Innocent Spouse Relief is one of the IRS’s forgiveness programs, designed to help people who are having trouble paying their taxes. You can benefit from this option if you filed a joint tax return with your spouse and later discovered that there were issues such as overstated expenses or underreported income. If you didn’t know about these problems when you filed your return, you don’t typically have to pay for your spouse’s mistakes.

To qualify for Innocent Spouse Relief, you must have filed a joint return without being aware of the tax issues. Although this can be hard to prove, you have a good chance of gaining access to Innocent Spouse Relief if you had no reason to be suspicious at the time of filing, and you never asked your spouse about the questionable items.

How Do I Access Innocent Spouse Relief?

You have to request relief within two years of receiving notice of an audit or finding out about the tax debt. Start by filling out Form 8857. Once you’ve submitted this to the IRS, you will receive information about the next steps. The IRS will contact your spouse to find out whether they want to participate in the request. It might take up to six months for a decision to be made.

If your request has been granted, you no longer have to pay the outstanding amount. Because you have to provide the IRS with a lot of information, it’s important that you seek professional guidance during the application process. An experienced Louisiana tax resolution specialist can help you determine whether you’re eligible, compile the necessary documents, and negotiate with the IRS.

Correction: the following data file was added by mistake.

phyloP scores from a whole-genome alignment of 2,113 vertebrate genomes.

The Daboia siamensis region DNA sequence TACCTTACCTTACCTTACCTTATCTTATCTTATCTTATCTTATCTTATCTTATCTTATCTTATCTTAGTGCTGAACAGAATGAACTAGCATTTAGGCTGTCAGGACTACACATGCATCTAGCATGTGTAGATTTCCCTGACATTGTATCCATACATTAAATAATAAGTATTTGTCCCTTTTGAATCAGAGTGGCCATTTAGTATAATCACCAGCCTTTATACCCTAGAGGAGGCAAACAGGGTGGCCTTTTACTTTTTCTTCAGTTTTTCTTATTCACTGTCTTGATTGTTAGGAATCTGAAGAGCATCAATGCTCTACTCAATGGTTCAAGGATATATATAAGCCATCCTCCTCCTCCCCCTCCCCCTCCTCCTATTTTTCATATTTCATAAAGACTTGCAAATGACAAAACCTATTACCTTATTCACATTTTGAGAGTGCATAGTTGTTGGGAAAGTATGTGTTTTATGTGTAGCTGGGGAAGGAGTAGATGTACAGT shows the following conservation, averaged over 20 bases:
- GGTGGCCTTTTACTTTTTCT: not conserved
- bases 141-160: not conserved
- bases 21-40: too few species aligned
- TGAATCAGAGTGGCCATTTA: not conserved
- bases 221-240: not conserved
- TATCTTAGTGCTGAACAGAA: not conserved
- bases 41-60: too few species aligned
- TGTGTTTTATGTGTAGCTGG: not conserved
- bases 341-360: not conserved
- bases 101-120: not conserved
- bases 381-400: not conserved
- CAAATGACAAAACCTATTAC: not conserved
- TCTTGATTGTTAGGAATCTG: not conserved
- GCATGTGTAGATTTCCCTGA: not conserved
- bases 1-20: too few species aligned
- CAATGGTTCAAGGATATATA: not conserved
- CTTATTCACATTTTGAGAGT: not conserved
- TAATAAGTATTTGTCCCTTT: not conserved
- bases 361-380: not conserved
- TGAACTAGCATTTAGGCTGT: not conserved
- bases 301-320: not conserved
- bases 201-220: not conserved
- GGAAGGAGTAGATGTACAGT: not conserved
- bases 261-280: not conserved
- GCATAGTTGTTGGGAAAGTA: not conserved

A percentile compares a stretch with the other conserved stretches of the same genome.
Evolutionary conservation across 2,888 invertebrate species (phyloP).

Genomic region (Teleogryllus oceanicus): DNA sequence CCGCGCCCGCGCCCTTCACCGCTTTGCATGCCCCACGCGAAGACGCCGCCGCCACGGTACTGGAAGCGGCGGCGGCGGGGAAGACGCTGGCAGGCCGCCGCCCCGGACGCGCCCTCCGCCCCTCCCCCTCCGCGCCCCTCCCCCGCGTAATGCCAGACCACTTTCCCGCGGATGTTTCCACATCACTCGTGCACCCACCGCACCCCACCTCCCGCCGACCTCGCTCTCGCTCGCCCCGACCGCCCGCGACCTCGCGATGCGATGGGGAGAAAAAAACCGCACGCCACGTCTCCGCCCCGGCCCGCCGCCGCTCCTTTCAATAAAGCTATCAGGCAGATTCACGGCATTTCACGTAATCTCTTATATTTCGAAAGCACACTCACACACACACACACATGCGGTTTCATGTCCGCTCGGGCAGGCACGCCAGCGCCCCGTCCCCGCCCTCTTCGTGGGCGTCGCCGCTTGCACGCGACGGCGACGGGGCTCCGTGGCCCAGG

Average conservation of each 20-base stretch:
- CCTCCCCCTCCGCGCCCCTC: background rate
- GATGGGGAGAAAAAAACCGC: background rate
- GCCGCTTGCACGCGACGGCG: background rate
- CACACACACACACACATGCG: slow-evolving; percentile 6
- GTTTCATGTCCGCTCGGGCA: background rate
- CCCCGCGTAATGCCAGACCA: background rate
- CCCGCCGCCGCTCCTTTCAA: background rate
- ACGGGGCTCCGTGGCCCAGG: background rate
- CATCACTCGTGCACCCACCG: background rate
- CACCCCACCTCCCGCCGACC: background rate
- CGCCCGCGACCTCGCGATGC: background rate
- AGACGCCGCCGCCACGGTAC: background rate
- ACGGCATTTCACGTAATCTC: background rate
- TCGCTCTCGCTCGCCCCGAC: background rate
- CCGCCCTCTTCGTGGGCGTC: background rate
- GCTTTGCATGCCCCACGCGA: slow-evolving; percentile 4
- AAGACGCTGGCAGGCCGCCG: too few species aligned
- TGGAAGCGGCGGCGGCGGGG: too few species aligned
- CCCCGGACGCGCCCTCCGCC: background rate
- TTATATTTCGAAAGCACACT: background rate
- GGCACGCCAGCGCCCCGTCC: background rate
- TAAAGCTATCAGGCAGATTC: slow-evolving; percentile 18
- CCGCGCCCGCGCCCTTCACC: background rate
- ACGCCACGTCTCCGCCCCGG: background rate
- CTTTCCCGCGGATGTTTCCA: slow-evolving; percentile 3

You can get help even if you’re not a suitable candidate for Innocent Spouse Relief. Speak to your tax resolution expert about your options. You might be eligible for penalty abatement. This means that you still have to pay the outstanding debt, but any fees and penalties are removed from your account.

Another great option is the Installment Agreement. This allows you to pay off your debt over a longer period. If you have a small amount of debt, you can set up your Installment Agreement online. Otherwise, you have to contact the IRS directly. Always speak to a professional before setting up an IA. Depending on your situation, there might be cheaper options, such as putting your debt on a zero-interest credit card or taking out a personal loan.

What If I Can’t Pay My Debts?

Sometimes, people come to see us because they can’t pay off their debts due to a difficult financial situation. They might have lost their jobs, had to stop working to take care of a family member, or become ill unexpectedly. There are two forgiveness options for people who don’t believe they’ll be able to meet their obligations. The first one is Currently Not Collectible status.

This stops all collection activities until the taxpayer’s financial situation has improved. However, interest still accrues, and the debt doesn’t go away. The Offer in Compromise is suitable for people who can pay off some debt, but not the full amount. Although the OIC is one of the best options because it permanently reduces the amount of debt, it’s hard to access. Speak to your Louisiana tax resolution specialist before submitting your offer.

Sometimes, married people are held liable for their spouses’ tax debts. However, there are several IRS forgiveness options for people struggling with tax debt accrued by their partners. Reach out to us at Geaux Tax Resolution to schedule an appointment and find out more about our tax resolution services. We have several decades of experience, so we’ll be able to help you with your situation, no matter how complex it is.